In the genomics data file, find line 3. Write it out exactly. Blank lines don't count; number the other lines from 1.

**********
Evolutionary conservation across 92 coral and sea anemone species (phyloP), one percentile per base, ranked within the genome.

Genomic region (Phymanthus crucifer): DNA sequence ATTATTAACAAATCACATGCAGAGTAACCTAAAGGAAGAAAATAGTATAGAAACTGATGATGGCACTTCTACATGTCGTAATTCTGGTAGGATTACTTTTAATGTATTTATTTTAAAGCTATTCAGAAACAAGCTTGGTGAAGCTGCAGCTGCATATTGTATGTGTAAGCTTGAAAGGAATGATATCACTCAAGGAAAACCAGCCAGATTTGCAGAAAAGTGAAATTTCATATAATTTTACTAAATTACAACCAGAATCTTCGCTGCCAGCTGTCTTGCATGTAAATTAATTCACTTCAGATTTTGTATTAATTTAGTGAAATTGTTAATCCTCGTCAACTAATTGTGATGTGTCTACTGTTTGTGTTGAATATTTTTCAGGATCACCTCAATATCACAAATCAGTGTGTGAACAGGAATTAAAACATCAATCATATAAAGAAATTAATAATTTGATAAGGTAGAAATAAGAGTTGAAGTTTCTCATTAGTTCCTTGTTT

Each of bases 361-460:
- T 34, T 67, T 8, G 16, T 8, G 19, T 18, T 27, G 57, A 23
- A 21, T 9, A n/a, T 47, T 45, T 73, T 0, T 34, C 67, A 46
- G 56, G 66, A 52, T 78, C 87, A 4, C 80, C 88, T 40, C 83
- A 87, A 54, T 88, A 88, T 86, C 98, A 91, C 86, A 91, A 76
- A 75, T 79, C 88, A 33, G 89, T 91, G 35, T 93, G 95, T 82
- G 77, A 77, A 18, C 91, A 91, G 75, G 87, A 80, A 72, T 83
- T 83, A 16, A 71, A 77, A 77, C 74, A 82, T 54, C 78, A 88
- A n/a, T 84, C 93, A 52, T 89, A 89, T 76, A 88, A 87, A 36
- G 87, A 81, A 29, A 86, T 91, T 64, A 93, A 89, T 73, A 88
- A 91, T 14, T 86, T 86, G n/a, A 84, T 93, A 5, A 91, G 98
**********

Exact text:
Each of bases 361-460: